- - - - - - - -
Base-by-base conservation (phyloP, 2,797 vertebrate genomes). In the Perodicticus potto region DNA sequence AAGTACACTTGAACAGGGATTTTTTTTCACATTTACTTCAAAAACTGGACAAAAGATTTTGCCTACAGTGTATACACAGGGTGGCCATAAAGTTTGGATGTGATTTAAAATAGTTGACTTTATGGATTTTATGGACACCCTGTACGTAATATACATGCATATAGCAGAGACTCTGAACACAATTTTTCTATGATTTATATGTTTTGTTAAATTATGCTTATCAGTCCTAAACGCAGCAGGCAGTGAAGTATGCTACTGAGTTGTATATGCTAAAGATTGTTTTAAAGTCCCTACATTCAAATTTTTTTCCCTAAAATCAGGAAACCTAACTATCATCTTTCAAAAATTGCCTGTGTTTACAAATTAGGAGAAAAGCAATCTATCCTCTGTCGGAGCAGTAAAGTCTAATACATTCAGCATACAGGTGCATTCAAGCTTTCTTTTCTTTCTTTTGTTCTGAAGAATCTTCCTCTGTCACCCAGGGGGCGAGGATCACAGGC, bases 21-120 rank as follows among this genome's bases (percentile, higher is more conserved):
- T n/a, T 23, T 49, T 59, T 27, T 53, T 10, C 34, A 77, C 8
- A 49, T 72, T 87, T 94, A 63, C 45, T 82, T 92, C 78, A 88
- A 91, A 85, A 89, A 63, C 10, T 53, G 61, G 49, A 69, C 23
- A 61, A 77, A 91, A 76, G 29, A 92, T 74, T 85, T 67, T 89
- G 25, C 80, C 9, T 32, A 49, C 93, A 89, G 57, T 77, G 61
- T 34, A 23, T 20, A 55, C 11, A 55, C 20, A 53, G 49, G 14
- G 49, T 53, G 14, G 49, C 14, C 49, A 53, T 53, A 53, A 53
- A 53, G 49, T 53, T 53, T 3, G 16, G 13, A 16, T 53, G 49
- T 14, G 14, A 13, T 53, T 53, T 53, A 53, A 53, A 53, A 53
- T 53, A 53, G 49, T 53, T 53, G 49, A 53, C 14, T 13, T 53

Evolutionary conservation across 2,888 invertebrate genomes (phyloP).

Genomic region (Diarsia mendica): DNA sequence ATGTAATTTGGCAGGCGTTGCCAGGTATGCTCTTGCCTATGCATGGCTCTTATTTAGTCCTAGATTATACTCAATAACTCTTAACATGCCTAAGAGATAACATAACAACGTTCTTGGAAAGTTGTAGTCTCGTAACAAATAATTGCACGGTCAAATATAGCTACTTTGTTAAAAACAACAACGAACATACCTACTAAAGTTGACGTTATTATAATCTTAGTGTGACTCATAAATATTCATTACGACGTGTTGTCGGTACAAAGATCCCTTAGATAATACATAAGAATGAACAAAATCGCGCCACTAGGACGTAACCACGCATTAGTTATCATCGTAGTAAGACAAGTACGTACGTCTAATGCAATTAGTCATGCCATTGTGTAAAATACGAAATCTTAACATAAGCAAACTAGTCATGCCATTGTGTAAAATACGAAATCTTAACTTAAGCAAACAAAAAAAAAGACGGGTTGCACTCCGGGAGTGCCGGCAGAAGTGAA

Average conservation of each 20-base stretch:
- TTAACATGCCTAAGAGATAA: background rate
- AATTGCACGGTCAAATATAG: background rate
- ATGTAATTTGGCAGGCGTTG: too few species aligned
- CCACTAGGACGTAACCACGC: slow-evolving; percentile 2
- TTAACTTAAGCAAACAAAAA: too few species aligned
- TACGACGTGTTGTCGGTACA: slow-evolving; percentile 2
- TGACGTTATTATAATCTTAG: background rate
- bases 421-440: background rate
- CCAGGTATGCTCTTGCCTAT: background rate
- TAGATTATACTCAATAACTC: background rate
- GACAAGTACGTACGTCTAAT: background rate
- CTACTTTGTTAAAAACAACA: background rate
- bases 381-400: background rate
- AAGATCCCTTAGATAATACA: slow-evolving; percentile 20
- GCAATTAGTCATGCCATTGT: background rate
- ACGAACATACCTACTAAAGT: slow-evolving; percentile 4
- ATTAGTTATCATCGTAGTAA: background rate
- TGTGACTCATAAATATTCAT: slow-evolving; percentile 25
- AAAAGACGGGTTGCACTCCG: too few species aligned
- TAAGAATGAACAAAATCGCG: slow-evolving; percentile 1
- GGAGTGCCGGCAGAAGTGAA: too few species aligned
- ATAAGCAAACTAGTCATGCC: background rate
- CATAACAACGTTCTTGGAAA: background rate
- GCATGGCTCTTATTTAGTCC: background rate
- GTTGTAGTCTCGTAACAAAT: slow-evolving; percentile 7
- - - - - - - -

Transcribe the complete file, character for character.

Base-by-base conservation (phyloP, 2,797 vertebrate genomes). In the Perodicticus potto region DNA sequence AAGTACACTTGAACAGGGATTTTTTTTCACATTTACTTCAAAAACTGGACAAAAGATTTTGCCTACAGTGTATACACAGGGTGGCCATAAAGTTTGGATGTGATTTAAAATAGTTGACTTTATGGATTTTATGGACACCCTGTACGTAATATACATGCATATAGCAGAGACTCTGAACACAATTTTTCTATGATTTATATGTTTTGTTAAATTATGCTTATCAGTCCTAAACGCAGCAGGCAGTGAAGTATGCTACTGAGTTGTATATGCTAAAGATTGTTTTAAAGTCCCTACATTCAAATTTTTTTCCCTAAAATCAGGAAACCTAACTATCATCTTTCAAAAATTGCCTGTGTTTACAAATTAGGAGAAAAGCAATCTATCCTCTGTCGGAGCAGTAAAGTCTAATACATTCAGCATACAGGTGCATTCAAGCTTTCTTTTCTTTCTTTTGTTCTGAAGAATCTTCCTCTGTCACCCAGGGGGCGAGGATCACAGGC, bases 21-120 rank as follows among this genome's bases (percentile, higher is more conserved):
- T n/a, T 23, T 49, T 59, T 27, T 53, T 10, C 34, A 77, C 8
- A 49, T 72, T 87, T 94, A 63, C 45, T 82, T 92, C 78, A 88
- A 91, A 85, A 89, A 63, C 10, T 53, G 61, G 49, A 69, C 23
- A 61, A 77, A 91, A 76, G 29, A 92, T 74, T 85, T 67, T 89
- G 25, C 80, C 9, T 32, A 49, C 93, A 89, G 57, T 77, G 61
- T 34, A 23, T 20, A 55, C 11, A 55, C 20, A 53, G 49, G 14
- G 49, T 53, G 14, G 49, C 14, C 49, A 53, T 53, A 53, A 53
- A 53, G 49, T 53, T 53, T 3, G 16, G 13, A 16, T 53, G 49
- T 14, G 14, A 13, T 53, T 53, T 53, A 53, A 53, A 53, A 53
- T 53, A 53, G 49, T 53, T 53, G 49, A 53, C 14, T 13, T 53

Evolutionary conservation across 2,888 invertebrate genomes (phyloP).

Genomic region (Diarsia mendica): DNA sequence ATGTAATTTGGCAGGCGTTGCCAGGTATGCTCTTGCCTATGCATGGCTCTTATTTAGTCCTAGATTATACTCAATAACTCTTAACATGCCTAAGAGATAACATAACAACGTTCTTGGAAAGTTGTAGTCTCGTAACAAATAATTGCACGGTCAAATATAGCTACTTTGTTAAAAACAACAACGAACATACCTACTAAAGTTGACGTTATTATAATCTTAGTGTGACTCATAAATATTCATTACGACGTGTTGTCGGTACAAAGATCCCTTAGATAATACATAAGAATGAACAAAATCGCGCCACTAGGACGTAACCACGCATTAGTTATCATCGTAGTAAGACAAGTACGTACGTCTAATGCAATTAGTCATGCCATTGTGTAAAATACGAAATCTTAACATAAGCAAACTAGTCATGCCATTGTGTAAAATACGAAATCTTAACTTAAGCAAACAAAAAAAAAGACGGGTTGCACTCCGGGAGTGCCGGCAGAAGTGAA

Average conservation of each 20-base stretch:
- TTAACATGCCTAAGAGATAA: background rate
- AATTGCACGGTCAAATATAG: background rate
- ATGTAATTTGGCAGGCGTTG: too few species aligned
- CCACTAGGACGTAACCACGC: slow-evolving; percentile 2
- TTAACTTAAGCAAACAAAAA: too few species aligned
- TACGACGTGTTGTCGGTACA: slow-evolving; percentile 2
- TGACGTTATTATAATCTTAG: background rate
- bases 421-440: background rate
- CCAGGTATGCTCTTGCCTAT: background rate
- TAGATTATACTCAATAACTC: background rate
- GACAAGTACGTACGTCTAAT: background rate
- CTACTTTGTTAAAAACAACA: background rate
- bases 381-400: background rate
- AAGATCCCTTAGATAATACA: slow-evolving; percentile 20
- GCAATTAGTCATGCCATTGT: background rate
- ACGAACATACCTACTAAAGT: slow-evolving; percentile 4
- ATTAGTTATCATCGTAGTAA: background rate
- TGTGACTCATAAATATTCAT: slow-evolving; percentile 25
- AAAAGACGGGTTGCACTCCG: too few species aligned
- TAAGAATGAACAAAATCGCG: slow-evolving; percentile 1
- GGAGTGCCGGCAGAAGTGAA: too few species aligned
- ATAAGCAAACTAGTCATGCC: background rate
- CATAACAACGTTCTTGGAAA: background rate
- GCATGGCTCTTATTTAGTCC: background rate
- GTTGTAGTCTCGTAACAAAT: slow-evolving; percentile 7